In contrast to NSP-hydrolysing enzymes, results with phytase are not subject to such extreme variations. Nevertheless, they are inconsistent with respect to the degree to which P can be replaced by this enzyme (Bedford and Schulze, 1998). The majority of P in plant-derived feedstuffs occurs in the form of phytic acid (myo-inositol-1,2,3,4,5,6-hexakisphosphate). Based on the negative charge of this inositol phosphoric ester, phytic acid forms a complex salt called phytate, with divalent metal cations such as calcium, iron, zinc, magnesium and manganese. Therefore, it inhibits the absorption of these minerals (Kornegay, 2001). The enzyme phytase catalyses the stepwise hydrolysis of phytate. With respect to livestock nutrition, there are four possible sources of this enzyme available for the animals: endogenous mucosal phytase, gut microfloral phytase, plant phytase and exogenous microbial phytase. As endogenous mucosal phytase in monogastric organisms appears incapable of hydrolysing sufficient amounts of phytate-bound P, the common method to improve P digestibility in plant-derived feedstuffs for pigs and poultry is supplementation with exogenous phytase (Selle and Ravindran, 2008). The mode of action of phytases was recently reviewed by Humer et al. (2015b).
Improved P digestibility reduces the requirement for Psupplementation in swine and poultry diets (Humer et al., 2013; 2015b), which lowers costs and saves the natural resource P. Furthermore, the amount of P excreted by the animal is reduced (Leytem and Thacker, 2010; Humer et al., 2013). Both reduced use of P in animals’ diets and the lower output as a result of phytase supplementation significantly contributes to sustainable monogastric animal and poultry nutrition.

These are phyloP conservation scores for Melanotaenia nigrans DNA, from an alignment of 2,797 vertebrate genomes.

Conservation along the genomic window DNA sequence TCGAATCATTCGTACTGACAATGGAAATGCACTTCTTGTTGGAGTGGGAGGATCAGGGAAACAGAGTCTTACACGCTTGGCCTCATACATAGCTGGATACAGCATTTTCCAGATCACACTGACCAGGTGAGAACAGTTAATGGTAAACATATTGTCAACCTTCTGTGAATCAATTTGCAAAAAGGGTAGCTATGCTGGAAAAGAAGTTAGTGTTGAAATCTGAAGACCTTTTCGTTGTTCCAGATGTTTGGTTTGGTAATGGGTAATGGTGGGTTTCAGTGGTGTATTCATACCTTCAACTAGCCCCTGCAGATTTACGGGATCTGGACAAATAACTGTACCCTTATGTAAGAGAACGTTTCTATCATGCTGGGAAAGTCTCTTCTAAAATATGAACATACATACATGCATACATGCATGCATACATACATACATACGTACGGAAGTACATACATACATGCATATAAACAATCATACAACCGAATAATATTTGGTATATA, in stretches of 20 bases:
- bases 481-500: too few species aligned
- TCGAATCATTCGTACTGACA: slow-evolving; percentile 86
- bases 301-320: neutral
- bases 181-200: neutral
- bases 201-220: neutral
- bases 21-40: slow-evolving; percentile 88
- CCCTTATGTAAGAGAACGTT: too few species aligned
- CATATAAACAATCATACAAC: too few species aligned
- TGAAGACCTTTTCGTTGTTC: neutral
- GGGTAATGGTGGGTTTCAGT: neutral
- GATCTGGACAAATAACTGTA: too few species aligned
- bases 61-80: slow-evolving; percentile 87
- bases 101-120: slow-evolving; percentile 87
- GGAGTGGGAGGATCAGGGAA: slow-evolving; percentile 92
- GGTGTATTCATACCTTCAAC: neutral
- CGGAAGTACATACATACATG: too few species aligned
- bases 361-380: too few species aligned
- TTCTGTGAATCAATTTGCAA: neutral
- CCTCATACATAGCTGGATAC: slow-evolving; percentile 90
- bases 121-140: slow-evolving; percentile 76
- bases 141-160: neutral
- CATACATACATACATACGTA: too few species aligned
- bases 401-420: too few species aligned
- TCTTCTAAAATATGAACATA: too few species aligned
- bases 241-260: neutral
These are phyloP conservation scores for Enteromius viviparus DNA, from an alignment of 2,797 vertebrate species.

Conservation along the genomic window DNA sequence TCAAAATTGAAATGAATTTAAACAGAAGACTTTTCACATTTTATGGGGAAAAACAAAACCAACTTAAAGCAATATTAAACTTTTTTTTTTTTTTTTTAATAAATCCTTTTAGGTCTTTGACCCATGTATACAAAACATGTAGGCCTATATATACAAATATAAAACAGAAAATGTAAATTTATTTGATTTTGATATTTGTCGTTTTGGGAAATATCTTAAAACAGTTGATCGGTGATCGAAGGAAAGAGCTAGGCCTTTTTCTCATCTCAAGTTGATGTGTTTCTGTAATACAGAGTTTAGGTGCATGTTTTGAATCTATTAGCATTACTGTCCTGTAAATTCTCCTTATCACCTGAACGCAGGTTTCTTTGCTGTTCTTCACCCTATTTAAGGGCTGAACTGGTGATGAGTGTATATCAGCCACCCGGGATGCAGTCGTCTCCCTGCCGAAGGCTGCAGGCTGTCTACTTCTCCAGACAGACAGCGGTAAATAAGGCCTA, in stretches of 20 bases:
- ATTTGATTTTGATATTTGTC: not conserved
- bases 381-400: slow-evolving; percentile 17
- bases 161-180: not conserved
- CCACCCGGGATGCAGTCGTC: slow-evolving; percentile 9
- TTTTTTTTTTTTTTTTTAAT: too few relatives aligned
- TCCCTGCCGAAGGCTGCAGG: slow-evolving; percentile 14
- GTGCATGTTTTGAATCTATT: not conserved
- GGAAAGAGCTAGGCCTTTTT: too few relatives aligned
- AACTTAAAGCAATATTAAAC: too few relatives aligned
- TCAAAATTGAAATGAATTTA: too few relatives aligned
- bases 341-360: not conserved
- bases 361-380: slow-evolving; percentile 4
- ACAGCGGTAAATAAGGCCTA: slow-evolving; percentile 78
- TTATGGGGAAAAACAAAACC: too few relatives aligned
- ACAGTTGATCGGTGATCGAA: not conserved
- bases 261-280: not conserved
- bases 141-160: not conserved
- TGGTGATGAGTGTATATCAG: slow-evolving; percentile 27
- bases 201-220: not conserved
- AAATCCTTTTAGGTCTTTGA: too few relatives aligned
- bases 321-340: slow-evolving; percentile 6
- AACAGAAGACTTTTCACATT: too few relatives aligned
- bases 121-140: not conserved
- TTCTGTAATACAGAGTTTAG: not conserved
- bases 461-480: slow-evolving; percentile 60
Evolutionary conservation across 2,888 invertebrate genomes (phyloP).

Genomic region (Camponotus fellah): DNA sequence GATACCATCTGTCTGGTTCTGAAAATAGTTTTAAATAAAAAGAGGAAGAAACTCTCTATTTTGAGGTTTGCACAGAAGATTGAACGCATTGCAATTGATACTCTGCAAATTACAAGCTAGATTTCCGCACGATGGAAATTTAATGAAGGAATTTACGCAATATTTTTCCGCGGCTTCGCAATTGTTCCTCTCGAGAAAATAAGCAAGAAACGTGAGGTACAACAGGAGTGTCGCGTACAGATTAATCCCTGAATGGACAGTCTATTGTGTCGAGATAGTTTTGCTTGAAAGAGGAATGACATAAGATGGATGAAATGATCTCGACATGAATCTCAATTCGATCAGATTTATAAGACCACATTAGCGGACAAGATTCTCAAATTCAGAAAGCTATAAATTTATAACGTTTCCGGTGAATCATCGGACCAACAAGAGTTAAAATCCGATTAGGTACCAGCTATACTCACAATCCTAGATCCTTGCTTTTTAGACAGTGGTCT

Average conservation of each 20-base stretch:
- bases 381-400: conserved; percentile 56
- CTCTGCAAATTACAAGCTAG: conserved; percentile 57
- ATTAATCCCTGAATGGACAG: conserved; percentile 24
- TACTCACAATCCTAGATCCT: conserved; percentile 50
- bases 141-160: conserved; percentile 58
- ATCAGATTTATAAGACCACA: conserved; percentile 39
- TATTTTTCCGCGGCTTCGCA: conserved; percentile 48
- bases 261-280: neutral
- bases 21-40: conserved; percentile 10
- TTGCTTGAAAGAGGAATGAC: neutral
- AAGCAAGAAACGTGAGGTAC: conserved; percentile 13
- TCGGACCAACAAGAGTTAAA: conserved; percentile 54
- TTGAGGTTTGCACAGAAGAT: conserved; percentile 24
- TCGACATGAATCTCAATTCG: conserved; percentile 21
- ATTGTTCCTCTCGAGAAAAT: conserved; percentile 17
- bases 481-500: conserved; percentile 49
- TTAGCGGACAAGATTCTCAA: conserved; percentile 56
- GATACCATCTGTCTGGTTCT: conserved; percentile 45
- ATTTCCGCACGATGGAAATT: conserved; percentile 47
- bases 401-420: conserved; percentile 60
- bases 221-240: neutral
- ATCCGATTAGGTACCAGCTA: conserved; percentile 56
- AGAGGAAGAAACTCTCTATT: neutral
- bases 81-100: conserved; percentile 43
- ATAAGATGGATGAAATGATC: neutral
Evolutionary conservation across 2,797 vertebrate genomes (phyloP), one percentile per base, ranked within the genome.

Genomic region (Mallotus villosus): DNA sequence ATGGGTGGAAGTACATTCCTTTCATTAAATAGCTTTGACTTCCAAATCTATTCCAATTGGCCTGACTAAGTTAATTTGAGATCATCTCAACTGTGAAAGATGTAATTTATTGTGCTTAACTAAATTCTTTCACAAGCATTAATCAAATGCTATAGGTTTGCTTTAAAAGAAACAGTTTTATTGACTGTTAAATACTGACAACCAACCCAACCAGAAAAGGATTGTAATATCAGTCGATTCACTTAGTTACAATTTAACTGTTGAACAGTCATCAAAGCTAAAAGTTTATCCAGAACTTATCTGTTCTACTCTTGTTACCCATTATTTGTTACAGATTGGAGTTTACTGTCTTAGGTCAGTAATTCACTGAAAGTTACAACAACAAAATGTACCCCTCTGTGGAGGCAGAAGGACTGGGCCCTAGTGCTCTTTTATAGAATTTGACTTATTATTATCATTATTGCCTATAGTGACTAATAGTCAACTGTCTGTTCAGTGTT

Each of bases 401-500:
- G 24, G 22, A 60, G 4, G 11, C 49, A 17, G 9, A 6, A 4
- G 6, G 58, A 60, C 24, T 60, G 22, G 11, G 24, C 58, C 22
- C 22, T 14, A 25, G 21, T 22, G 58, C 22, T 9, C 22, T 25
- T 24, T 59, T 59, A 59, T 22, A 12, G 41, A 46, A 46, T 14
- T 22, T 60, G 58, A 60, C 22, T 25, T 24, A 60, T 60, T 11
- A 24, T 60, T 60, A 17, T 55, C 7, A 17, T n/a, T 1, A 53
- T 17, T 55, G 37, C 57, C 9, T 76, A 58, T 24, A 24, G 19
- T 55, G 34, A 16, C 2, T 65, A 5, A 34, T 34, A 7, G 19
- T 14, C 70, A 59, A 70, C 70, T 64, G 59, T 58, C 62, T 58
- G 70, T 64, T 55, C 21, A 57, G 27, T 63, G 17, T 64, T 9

In addition to the supplementation of microbial phytase, processing techniques (see chapter 2.3 for details) are alternative approaches to reducing phytate content. Thus, techniques such as germination, soaking or fermentation enable activation of naturally occurring plant phytase. Lactic acid bacteria obviously produce microbial phytases during fermentation (Lopez et al., 2000). Thus, they are able to promote phytate degradation (DeAngelis, 2003). Furthermore, the acidification of the diet can lead to activation of endogenous plant phytases (Kozlowska et al., 1996).
According to Parker (1974), probiotics are defined as organisms and substances which contribute to intestinal microbial balance. Fuller (1989) improved Parker’s definition of probiotics with the following distinction: “A live microbial feed supplement which beneficially affects the host animal by improving its intestinal microbial balance.” The most commonly used probiotics are yeasts and bacteria targeting the hindgut (Chaucheyras-Durand & Durand 2010). Kabir (2009) reviewed the mode of action of probiotics as follows:
maintaining normal intestinal microflora through competitive exclusion and antagonism;
altering metabolism by increasing digestive enzyme activity and decreasing bacterial enzyme activity and NH3 production;
improving feed intake and digestion;
stimulating the immune system.
Considerable research efforts have been devoted to the determination of effects of probiotics on growth performance, as well as their potential mode of action (Huang et al., 2004; Canibe et al., 2008; Chaucheyras-Durand and Durand, 2010; Mair et al., 2010a; b). To a great extent, the effects of probiotics are influenced indirectly by alterations in microbial fermentation patterns in the GIT and by the strains themselves (Domeneghini et al., 2006). This includes modifications of the intestinal microbial population, the morphology and transport properties of the in testinal mucosa. In the special case of poultry, a reduction of colonisation and shedding of Salmonella and Campylobacter was observed when a number of probiotics were applied (Nisbet, 1998; Netherwood et al., 1999; Fritts et al., 2000). Also, in diets for weaning piglets, a reduction in the incidence of post weaning diarrhoea was reported (Simon, 2010). Furthermore, modifications of the immune system are discussed. The hypothesis that probiotics affect gut morphology and immune parameters could be supported by Mair et al. (2010b). Hence, the effects observed occurred along the entire GIT with no restriction to the large intestine.